The Veneerings are so two-dimensional they might as well be made of cardboard. As Dickens tells us early in the book,
Mr. and Mrs. Veneering were brand-new people in a brand-new house in a brand-new quarter of London. (1.2.1)
The constant mention of the Veneerings' newness shows us how ignorant they are of upper-class British traditions. What the Veneerings don't realize is that their money will never buy them the respect of people whose families have been in the upper class for generations. As one person remarks,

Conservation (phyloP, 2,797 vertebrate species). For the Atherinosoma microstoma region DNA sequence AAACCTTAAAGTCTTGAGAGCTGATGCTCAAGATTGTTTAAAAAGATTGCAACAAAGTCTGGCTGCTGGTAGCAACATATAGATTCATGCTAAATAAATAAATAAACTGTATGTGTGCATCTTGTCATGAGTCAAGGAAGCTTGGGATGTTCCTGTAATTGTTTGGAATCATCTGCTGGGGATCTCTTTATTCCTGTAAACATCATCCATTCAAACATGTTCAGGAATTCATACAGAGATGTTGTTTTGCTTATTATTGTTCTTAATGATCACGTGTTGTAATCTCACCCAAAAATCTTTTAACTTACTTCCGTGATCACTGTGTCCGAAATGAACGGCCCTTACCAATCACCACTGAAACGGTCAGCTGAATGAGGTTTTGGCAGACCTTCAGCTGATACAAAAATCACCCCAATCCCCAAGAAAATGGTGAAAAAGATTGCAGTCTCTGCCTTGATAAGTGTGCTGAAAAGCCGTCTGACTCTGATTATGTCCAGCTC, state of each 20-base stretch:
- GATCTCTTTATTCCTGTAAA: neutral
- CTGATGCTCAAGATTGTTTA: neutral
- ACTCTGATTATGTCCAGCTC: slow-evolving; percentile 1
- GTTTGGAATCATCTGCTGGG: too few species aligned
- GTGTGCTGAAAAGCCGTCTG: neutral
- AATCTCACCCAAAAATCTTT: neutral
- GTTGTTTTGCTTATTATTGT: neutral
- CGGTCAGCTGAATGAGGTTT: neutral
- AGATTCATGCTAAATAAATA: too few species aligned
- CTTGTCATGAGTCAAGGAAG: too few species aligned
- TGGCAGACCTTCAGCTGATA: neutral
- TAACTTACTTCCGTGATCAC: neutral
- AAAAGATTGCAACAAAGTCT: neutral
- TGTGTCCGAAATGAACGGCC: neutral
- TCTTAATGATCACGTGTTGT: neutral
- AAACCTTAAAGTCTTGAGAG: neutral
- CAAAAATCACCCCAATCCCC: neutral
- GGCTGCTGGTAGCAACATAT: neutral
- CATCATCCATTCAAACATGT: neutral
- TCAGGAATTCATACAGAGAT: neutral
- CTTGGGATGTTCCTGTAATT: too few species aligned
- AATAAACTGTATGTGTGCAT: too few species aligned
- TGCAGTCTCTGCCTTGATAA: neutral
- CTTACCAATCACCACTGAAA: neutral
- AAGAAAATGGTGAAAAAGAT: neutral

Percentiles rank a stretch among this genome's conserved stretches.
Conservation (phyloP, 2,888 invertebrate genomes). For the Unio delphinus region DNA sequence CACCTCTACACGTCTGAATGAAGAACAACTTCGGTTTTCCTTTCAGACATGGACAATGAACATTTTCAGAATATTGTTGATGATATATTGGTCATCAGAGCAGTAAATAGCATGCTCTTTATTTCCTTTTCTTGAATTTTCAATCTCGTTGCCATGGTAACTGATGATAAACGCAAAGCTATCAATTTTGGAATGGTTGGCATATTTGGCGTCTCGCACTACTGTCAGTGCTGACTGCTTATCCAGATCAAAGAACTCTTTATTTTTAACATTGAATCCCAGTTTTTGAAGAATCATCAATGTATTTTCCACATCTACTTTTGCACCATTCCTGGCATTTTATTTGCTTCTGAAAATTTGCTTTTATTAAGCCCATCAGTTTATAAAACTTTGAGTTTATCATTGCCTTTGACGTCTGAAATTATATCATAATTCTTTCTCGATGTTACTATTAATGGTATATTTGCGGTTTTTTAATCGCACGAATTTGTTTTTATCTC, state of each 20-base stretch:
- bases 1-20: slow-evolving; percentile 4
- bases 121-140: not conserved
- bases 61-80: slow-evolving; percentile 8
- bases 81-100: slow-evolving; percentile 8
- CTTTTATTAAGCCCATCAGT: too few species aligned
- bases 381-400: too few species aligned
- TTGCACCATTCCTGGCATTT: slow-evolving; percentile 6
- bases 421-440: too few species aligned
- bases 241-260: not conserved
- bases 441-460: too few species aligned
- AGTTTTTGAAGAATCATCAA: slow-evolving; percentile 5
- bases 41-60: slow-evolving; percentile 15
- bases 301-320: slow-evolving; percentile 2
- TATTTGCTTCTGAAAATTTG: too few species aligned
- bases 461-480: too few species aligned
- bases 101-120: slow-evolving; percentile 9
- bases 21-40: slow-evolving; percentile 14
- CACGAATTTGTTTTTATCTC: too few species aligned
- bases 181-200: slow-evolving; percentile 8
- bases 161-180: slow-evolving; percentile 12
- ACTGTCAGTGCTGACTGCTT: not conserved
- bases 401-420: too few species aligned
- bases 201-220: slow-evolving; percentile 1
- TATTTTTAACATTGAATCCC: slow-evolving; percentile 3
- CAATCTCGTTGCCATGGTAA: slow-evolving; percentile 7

[The] fun of it is that nobody knows who these Veneerings are, and that they know nobody, and that they have a house out of the Tales of the Genji, and give dinners out of the Arabian Nights. (6.3.52)
The Veneerings have no clue how much people make fun of them behind their backs because of their tacky house and silly manners, and Dickens uses them mostly as a punching bag in his criticism of upper-class British society.